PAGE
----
My News and Reviews
Last week at Experiments in Manga there were three posts in addition to the usual My Week in Manga feature. To start with, the winner of the Triton of the Sea manga giveaway was announced. The post also includes a list of some of the manga available in English that feature mermaids and/or mermen. Next was my review of Ryo Suzukaze’s novel Attack on Titan: Before the Fall, which is a prequel to Hajime Isayama’s original Attack on Titan manga series. I liked the premise of the novel much more than I did its execution, but it should still be pretty interesting for Attack on Titan fans. And finally, over the weekend, September’s Bookshelf Overload was posted. As for other interesting things online…I’ve been so busy at work lately that I’ve not really been able to keep up with all that’s going on. However, I do know that Seven Seas is currently in the process of revealing seven new licenses via Twitter. I’m pretty sure that Sean will be doing a wrap-up at A Case Suitable for Treatment soon which I’ll link to, but in the meantime you can always check out Seven Seas’ Twitter timeline. (There have been some really interesting choices so far!)
My Little Monster, Volume 3 by Robico. I have been thoroughly enjoying My Little Monster and its cast of rather quirky characters. However, the third volume doesn’t seem to really move the plot along much, nor does it really develop the characters further. If anything, the series has lost its forward momentum and undoes some of the progress that has been made. After the various confessions of love from the previous volumes, Haru and Shizuku spend most of the third going through it all again. Shizuku has once more decided that she doesn’t have time for friendships or romantic relationships and wants to focus on her studies. Haru is fitting in a little better at school and is actually able to put the fact that everyone except Shizuku is terrified of him to good use, although he’s still fairly volatile and his behavior and obliviousness of others occasionally causes some real problems. So overall, not much has really changed in My Little Monster except that a few more hints have been dropped about Haru’s brother, whom I’m very curious about. I’m still enjoying the series and find its deadpan humor amusing, but I do hope to see more plot and character development in future volumes.
The Seven Deadly Sins, Volume 3 by Nakaba Suzuki. As can be safely assumed from the cover, the third volume of The Seven Deadly Sins heavily features the newly introduced Ban, the Fox Sin of Greed. I’m okay with this because, well, I actually like Ban as a character. Despite being one of the Seven Deadly Sins and therefore being one of the series’ heroes (or at least one of its protagonists), Ban’s really not that nice of a guy. Frankly, he’s an unapologetic jerk (with a very nice set of abs and a fondness for alcohol, though he really can’t hold his drink). But, like the other Sins, Ban has a tragic past to go along with his arrogant personality. He’s also kind of a goofball. One of the things that I particularly enjoy about The Seven Deadly Sins is the ridiculously overpowered battles between the ridiculously overpowered characters. The action can sometimes be a little difficult to follow, but the resulting destruction is quite obvious. I’m also rather impressed by how well Suzuki visually handles Diane, the giantess of the Seven Deadly Sins. She’s huge, but her presence always seems very natural on the page and Suzuki does a nice job of incorporating her into the artwork.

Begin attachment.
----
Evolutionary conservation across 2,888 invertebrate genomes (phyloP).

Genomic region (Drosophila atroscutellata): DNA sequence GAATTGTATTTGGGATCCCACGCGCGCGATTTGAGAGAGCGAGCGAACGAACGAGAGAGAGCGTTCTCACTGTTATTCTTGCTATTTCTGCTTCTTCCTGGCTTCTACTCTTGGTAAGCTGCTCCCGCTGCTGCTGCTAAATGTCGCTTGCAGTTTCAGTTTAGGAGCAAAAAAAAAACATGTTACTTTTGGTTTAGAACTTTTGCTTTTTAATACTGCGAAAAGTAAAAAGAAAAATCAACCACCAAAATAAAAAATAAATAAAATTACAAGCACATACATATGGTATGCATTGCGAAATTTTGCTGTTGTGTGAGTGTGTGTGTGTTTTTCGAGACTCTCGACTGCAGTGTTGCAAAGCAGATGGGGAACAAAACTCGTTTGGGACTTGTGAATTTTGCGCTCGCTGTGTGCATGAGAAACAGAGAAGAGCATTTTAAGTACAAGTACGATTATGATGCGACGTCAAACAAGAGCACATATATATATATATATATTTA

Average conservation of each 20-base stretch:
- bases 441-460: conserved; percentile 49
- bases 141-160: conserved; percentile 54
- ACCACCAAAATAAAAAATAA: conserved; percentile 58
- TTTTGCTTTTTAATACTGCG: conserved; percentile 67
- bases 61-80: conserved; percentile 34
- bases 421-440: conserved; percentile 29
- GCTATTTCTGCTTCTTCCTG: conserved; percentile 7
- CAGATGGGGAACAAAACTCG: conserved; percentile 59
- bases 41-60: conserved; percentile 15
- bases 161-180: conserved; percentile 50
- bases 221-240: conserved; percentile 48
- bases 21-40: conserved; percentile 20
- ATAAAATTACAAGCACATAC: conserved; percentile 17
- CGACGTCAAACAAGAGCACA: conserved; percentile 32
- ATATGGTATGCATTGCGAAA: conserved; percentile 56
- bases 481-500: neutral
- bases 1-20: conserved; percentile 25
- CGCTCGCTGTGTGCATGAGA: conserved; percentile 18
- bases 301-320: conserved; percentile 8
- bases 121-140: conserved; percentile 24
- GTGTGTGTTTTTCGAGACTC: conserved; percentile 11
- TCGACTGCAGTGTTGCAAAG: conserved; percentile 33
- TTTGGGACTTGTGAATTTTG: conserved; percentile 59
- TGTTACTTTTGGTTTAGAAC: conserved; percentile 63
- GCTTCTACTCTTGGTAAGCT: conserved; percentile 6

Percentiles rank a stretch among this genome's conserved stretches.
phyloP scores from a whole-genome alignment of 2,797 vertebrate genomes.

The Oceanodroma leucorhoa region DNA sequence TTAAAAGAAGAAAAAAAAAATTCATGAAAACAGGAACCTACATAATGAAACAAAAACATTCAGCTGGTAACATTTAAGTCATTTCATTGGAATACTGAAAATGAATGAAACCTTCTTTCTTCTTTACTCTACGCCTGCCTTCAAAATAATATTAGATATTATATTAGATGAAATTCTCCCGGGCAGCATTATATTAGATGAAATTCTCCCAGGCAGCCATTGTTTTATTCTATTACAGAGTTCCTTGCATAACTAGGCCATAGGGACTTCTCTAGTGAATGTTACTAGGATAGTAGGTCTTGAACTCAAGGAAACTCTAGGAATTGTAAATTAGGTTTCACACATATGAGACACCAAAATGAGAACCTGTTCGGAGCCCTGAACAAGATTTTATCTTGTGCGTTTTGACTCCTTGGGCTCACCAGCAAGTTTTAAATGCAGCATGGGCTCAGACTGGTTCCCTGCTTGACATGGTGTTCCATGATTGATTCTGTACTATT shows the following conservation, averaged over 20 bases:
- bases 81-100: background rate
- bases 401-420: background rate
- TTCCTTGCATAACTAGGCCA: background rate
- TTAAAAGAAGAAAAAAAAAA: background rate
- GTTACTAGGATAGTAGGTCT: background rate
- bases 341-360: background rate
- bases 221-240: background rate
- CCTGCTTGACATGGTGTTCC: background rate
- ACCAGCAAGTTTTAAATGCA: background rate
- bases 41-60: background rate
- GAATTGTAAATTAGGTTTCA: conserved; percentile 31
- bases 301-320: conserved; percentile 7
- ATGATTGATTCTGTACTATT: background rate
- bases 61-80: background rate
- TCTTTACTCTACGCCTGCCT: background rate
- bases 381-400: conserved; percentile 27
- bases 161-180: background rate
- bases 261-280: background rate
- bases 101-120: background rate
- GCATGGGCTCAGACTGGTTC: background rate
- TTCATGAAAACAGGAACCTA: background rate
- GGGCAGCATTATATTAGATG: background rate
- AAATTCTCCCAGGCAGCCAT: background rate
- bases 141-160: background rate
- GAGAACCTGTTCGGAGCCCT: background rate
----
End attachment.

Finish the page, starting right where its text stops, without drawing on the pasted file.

The Shadow Hero written by Gene Luen Yang and illustrated by Sonny Liew. Initially I wasn’t planning on picking up The Shadow Hero, most likely because I’m generally not that interested in superheroes. Fortunately I realized that was a very silly reason not to read the comic, especially considering that Yang is a fantastic writer and I really like Liew’s artwork and use of color. Long story short, I absolutely loved The Shadow Hero. The story of The Shadow Hero was inspired by an obscure superhero from the 1940s called the Green Turtle which was created by Chu Hing, one of the first Asian Americans to work in American comics. (The volume also contains a reproduction of the first Green Turtle comic, which was a nice addition.) The Shadow Hero serves as the Green Turtle’s origin story. Hank Chu is the son of a Chinatown grocer who looks forward to taking over his father’s store. His mother, however, has much bigger plans for her son and has decided that he will become a superhero, despite the complete lack of any superpowers. With a great story and great art, and plenty of humor to balance the more serious aspects of the comic, The Shadow Hero is definitely recommended.
Sleeping Moon, Volumes 1-2 by Kano Miyamoto. I tend to really enjoy Miyamoto’s work, so I was pretty excited when SuBLime licensed her short boys’ love series Sleeping Moon. I was particularly looking forward to it due to its supernatural elements, but in the end I didn’t find it as compelling as some of her other manga which are more firmly based in reality. Part of that is probably because much of the romantic relationship between two of the leads felt as though it was tacked on simply because the series was supposed to be boys’ love. Still, there were parts of Sleeping Moon that I enjoyed, and Miyamoto’s artwork is as lovely as ever. Akihiko’s family is cursed–the male heirs all die young, never making it past their thirties. And since his thirtieth birthday is fast approaching, Akihiko has a vested interest in discovering the truth behind the curse in order to prevent his own death and the death of his cousin. And that’s when the time slips begin–Akihiko finds himself spontaneously traveling to the Meiji era where one of his distant relatives is trying to unravel the same mystery. The moody supernatural and horror elements work better than the manga’s romance and the time traveling is handled quite well, too.